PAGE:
Animal cruelty in Suffolk

Published 8:55 pm Wednesday, January 14, 2009

As a member of the Suffolk Humane Society’s Board of Directors, I also volunteer as the director of humane education and have been an active volunteer with the organization for more than two years.

Last week, I learned about the two recent cases of animal cruelty in Suffolk. One case involved Snowball, a tethered dog that received “a laceration to its neck” and later died. Another case involved a dog that was taken into the woods, shot and killed.

Virginia law now makes it a crime to harm companion animals, with some offenses being a class 6 felony.

Email newsletter signup

Our sympathies go out to the family that lost its pet, and we hope that Snowball’s loss will encourage people to avoid tethering. Many communities in more than 30 states have banned continuous tethering — or tying up or chaining a dog — not just because it leaves the animal an easy target (as in this instance), but also because dogs, who are highly social, can become neurotic, anxious and even aggressive when forced to live their entire existence in confined areas.

There are many different reasons why people hurt their pets, and sometimes it is simply because they are cruel. But for people who are looking for help, there are services available to you and your pet.

If you decide that you no longer want your pet, you can take it to your local shelter. Suffolk Animal Control is open Monday through Saturday and accepts animal surrenders. If you do not have enough money to buy pet food, the Suffolk Humane Society may be able to help provide your pet with food (we gladly accept pet food donations). Four times a month, the Suffolk Humane Society sponsors the Virginia Beach SPCA’s Neuter Scooter, which provides low-cost spaying and neutering surgery for pets. These are just a few of the services we offer in our community.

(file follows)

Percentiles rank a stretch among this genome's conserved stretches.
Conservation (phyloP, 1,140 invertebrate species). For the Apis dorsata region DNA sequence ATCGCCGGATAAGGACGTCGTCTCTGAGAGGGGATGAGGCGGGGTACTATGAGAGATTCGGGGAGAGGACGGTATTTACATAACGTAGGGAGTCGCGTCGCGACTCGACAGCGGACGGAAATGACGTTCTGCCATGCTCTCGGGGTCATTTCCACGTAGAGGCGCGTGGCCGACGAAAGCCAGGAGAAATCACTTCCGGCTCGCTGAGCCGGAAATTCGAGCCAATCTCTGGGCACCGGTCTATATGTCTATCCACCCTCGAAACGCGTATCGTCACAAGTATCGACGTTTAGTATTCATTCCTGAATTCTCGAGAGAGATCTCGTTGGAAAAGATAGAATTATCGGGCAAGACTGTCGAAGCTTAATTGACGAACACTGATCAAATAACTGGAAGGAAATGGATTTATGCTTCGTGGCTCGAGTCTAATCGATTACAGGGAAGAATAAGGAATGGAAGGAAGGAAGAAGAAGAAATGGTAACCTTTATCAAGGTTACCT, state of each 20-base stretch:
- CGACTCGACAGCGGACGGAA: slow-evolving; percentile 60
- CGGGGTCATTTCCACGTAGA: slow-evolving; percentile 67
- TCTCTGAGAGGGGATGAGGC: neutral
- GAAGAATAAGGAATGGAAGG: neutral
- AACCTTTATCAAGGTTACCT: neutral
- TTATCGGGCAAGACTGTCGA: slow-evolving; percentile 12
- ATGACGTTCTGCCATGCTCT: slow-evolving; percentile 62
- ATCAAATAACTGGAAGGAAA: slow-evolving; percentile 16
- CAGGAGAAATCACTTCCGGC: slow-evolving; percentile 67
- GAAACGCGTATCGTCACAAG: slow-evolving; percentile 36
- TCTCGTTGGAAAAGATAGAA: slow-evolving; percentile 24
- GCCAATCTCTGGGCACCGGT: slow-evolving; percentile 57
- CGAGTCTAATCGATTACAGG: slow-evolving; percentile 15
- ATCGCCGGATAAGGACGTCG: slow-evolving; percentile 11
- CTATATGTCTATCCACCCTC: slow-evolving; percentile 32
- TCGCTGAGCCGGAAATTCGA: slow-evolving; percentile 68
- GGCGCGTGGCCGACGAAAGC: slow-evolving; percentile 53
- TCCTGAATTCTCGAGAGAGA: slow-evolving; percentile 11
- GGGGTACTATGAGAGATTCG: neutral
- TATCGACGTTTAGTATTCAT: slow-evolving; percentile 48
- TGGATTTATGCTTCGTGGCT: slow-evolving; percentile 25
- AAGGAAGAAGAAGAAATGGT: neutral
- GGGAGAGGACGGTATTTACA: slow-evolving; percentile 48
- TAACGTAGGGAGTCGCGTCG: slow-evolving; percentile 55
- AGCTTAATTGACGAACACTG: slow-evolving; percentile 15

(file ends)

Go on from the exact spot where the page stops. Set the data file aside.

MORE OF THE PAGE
The Suffolk Humane Society is committed to a humane education program that teaches compassion and kindness towards both people and animals. We want to teach ways to commit to living an ethical, sustainable and peaceful existence on earth with animals and humans, alike.

Please visit our Web site,, or call 374-1476 for more information on our services or to learn how you can help those who cannot help themselves.